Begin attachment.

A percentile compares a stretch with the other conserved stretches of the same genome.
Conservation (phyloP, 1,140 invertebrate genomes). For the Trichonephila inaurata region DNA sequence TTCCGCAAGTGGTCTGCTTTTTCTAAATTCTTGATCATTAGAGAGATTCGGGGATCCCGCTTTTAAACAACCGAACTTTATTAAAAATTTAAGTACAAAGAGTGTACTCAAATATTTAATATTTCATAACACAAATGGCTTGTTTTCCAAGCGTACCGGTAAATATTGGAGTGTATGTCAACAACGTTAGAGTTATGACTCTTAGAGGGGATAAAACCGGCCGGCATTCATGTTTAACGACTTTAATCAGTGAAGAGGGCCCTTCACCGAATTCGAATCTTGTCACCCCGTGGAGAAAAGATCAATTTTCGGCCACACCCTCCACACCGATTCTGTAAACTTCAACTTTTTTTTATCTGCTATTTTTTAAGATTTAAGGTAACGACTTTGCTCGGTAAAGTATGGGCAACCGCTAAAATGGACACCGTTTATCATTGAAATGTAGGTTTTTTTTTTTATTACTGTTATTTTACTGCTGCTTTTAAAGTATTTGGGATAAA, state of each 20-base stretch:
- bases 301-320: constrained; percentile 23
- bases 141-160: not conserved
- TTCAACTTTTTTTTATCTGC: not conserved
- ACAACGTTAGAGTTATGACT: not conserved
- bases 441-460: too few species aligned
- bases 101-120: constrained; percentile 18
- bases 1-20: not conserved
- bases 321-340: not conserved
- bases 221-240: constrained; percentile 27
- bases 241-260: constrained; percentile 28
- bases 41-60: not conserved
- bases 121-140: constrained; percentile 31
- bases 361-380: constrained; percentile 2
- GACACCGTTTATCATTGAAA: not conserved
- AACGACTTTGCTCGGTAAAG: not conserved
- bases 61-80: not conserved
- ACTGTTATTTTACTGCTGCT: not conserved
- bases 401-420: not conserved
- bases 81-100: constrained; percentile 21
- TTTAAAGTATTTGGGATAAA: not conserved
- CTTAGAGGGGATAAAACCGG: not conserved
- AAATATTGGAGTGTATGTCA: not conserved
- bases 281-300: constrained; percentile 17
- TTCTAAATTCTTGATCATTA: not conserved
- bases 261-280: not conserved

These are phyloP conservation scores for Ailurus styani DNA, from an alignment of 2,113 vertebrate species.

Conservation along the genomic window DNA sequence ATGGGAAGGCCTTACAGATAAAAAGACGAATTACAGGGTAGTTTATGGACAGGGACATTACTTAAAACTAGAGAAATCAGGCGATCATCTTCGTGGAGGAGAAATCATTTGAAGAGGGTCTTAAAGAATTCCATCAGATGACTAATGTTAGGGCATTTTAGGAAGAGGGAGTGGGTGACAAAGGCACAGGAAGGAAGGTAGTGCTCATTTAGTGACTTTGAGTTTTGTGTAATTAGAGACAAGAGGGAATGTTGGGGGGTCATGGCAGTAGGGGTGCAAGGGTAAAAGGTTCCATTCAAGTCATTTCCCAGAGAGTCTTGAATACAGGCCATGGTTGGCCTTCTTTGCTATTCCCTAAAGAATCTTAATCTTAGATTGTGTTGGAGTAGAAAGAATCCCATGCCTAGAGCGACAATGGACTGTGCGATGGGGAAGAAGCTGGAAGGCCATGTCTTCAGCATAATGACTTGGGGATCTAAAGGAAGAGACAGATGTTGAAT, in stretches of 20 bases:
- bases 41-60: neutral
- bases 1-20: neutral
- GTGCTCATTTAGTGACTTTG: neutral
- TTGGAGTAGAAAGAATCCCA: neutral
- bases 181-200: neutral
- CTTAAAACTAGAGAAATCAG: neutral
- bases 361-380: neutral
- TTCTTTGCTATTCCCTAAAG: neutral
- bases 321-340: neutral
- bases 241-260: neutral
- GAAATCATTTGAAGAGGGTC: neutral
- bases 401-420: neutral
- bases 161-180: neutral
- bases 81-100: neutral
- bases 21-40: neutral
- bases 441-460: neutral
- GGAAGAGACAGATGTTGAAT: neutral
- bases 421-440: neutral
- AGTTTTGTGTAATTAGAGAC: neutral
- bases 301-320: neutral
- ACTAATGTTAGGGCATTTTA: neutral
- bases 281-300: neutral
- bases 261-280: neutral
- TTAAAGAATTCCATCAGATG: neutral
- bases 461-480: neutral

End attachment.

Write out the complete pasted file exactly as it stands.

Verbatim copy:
A percentile compares a stretch with the other conserved stretches of the same genome.
Conservation (phyloP, 1,140 invertebrate genomes). For the Trichonephila inaurata region DNA sequence TTCCGCAAGTGGTCTGCTTTTTCTAAATTCTTGATCATTAGAGAGATTCGGGGATCCCGCTTTTAAACAACCGAACTTTATTAAAAATTTAAGTACAAAGAGTGTACTCAAATATTTAATATTTCATAACACAAATGGCTTGTTTTCCAAGCGTACCGGTAAATATTGGAGTGTATGTCAACAACGTTAGAGTTATGACTCTTAGAGGGGATAAAACCGGCCGGCATTCATGTTTAACGACTTTAATCAGTGAAGAGGGCCCTTCACCGAATTCGAATCTTGTCACCCCGTGGAGAAAAGATCAATTTTCGGCCACACCCTCCACACCGATTCTGTAAACTTCAACTTTTTTTTATCTGCTATTTTTTAAGATTTAAGGTAACGACTTTGCTCGGTAAAGTATGGGCAACCGCTAAAATGGACACCGTTTATCATTGAAATGTAGGTTTTTTTTTTTATTACTGTTATTTTACTGCTGCTTTTAAAGTATTTGGGATAAA, state of each 20-base stretch:
- bases 301-320: constrained; percentile 23
- bases 141-160: not conserved
- TTCAACTTTTTTTTATCTGC: not conserved
- ACAACGTTAGAGTTATGACT: not conserved
- bases 441-460: too few species aligned
- bases 101-120: constrained; percentile 18
- bases 1-20: not conserved
- bases 321-340: not conserved
- bases 221-240: constrained; percentile 27
- bases 241-260: constrained; percentile 28
- bases 41-60: not conserved
- bases 121-140: constrained; percentile 31
- bases 361-380: constrained; percentile 2
- GACACCGTTTATCATTGAAA: not conserved
- AACGACTTTGCTCGGTAAAG: not conserved
- bases 61-80: not conserved
- ACTGTTATTTTACTGCTGCT: not conserved
- bases 401-420: not conserved
- bases 81-100: constrained; percentile 21
- TTTAAAGTATTTGGGATAAA: not conserved
- CTTAGAGGGGATAAAACCGG: not conserved
- AAATATTGGAGTGTATGTCA: not conserved
- bases 281-300: constrained; percentile 17
- TTCTAAATTCTTGATCATTA: not conserved
- bases 261-280: not conserved

These are phyloP conservation scores for Ailurus styani DNA, from an alignment of 2,113 vertebrate species.

Conservation along the genomic window DNA sequence ATGGGAAGGCCTTACAGATAAAAAGACGAATTACAGGGTAGTTTATGGACAGGGACATTACTTAAAACTAGAGAAATCAGGCGATCATCTTCGTGGAGGAGAAATCATTTGAAGAGGGTCTTAAAGAATTCCATCAGATGACTAATGTTAGGGCATTTTAGGAAGAGGGAGTGGGTGACAAAGGCACAGGAAGGAAGGTAGTGCTCATTTAGTGACTTTGAGTTTTGTGTAATTAGAGACAAGAGGGAATGTTGGGGGGTCATGGCAGTAGGGGTGCAAGGGTAAAAGGTTCCATTCAAGTCATTTCCCAGAGAGTCTTGAATACAGGCCATGGTTGGCCTTCTTTGCTATTCCCTAAAGAATCTTAATCTTAGATTGTGTTGGAGTAGAAAGAATCCCATGCCTAGAGCGACAATGGACTGTGCGATGGGGAAGAAGCTGGAAGGCCATGTCTTCAGCATAATGACTTGGGGATCTAAAGGAAGAGACAGATGTTGAAT, in stretches of 20 bases:
- bases 41-60: neutral
- bases 1-20: neutral
- GTGCTCATTTAGTGACTTTG: neutral
- TTGGAGTAGAAAGAATCCCA: neutral
- bases 181-200: neutral
- CTTAAAACTAGAGAAATCAG: neutral
- bases 361-380: neutral
- TTCTTTGCTATTCCCTAAAG: neutral
- bases 321-340: neutral
- bases 241-260: neutral
- GAAATCATTTGAAGAGGGTC: neutral
- bases 401-420: neutral
- bases 161-180: neutral
- bases 81-100: neutral
- bases 21-40: neutral
- bases 441-460: neutral
- GGAAGAGACAGATGTTGAAT: neutral
- bases 421-440: neutral
- AGTTTTGTGTAATTAGAGAC: neutral
- bases 301-320: neutral
- ACTAATGTTAGGGCATTTTA: neutral
- bases 281-300: neutral
- bases 261-280: neutral
- TTAAAGAATTCCATCAGATG: neutral
- bases 461-480: neutral